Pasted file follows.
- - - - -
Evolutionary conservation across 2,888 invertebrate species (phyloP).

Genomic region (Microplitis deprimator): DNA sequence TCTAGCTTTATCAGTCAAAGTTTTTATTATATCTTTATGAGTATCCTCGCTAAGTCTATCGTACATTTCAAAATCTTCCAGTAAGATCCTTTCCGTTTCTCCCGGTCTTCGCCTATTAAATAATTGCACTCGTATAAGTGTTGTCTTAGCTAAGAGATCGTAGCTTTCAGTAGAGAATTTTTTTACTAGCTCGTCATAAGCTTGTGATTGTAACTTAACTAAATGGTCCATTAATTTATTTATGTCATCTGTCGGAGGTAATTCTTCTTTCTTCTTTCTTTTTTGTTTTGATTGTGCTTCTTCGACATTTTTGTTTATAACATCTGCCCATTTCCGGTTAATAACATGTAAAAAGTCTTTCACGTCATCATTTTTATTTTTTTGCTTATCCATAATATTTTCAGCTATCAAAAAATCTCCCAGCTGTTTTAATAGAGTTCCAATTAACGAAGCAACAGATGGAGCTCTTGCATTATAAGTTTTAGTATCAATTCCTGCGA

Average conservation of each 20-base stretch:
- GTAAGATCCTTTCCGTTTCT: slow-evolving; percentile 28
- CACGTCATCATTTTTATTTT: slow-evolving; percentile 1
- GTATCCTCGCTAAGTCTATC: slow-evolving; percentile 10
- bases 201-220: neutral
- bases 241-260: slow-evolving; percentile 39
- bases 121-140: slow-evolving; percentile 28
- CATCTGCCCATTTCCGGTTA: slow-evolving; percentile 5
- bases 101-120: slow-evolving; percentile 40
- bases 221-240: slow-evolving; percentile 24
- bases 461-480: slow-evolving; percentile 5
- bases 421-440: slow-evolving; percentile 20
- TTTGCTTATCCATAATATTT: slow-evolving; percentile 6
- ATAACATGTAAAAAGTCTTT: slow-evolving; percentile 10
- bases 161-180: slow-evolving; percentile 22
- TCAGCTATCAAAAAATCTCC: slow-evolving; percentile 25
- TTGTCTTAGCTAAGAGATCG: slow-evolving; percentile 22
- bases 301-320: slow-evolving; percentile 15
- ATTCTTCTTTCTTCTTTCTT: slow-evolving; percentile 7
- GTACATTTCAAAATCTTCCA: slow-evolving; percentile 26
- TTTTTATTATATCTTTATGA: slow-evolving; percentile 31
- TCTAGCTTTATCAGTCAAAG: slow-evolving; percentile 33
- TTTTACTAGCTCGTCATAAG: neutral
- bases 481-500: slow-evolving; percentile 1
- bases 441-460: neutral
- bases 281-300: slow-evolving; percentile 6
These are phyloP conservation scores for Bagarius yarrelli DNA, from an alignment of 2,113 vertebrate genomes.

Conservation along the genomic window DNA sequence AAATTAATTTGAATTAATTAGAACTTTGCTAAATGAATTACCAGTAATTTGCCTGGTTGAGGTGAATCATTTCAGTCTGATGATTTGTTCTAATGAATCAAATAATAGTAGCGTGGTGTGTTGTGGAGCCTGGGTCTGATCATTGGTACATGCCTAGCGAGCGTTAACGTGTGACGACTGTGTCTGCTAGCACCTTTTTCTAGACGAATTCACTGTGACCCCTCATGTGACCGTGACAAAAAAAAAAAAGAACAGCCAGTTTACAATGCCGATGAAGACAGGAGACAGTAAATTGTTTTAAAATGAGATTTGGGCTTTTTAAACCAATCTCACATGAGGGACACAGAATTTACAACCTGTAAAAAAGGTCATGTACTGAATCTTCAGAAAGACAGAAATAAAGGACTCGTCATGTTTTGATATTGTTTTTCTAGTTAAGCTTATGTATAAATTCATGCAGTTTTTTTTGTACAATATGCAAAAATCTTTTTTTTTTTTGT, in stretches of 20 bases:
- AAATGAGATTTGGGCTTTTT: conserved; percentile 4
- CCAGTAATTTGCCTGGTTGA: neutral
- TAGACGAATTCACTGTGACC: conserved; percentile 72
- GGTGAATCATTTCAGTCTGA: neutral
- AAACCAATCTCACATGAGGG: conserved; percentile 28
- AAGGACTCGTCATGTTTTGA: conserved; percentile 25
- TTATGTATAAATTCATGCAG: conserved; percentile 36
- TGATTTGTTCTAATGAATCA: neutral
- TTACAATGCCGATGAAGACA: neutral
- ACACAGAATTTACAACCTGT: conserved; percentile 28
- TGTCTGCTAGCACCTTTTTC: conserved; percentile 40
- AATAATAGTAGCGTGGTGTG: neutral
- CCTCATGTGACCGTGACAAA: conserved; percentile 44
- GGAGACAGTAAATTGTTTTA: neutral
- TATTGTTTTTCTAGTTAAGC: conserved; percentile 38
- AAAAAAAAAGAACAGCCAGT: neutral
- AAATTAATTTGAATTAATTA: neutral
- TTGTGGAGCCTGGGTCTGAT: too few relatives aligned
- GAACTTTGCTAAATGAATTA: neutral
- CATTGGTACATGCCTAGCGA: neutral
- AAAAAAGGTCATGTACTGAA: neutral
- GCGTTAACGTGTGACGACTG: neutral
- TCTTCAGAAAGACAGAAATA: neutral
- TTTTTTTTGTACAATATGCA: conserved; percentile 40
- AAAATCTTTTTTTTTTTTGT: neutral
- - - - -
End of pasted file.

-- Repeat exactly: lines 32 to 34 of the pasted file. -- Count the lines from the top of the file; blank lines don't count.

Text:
- CCAGTAATTTGCCTGGTTGA: neutral
- TAGACGAATTCACTGTGACC: conserved; percentile 72
- GGTGAATCATTTCAGTCTGA: neutral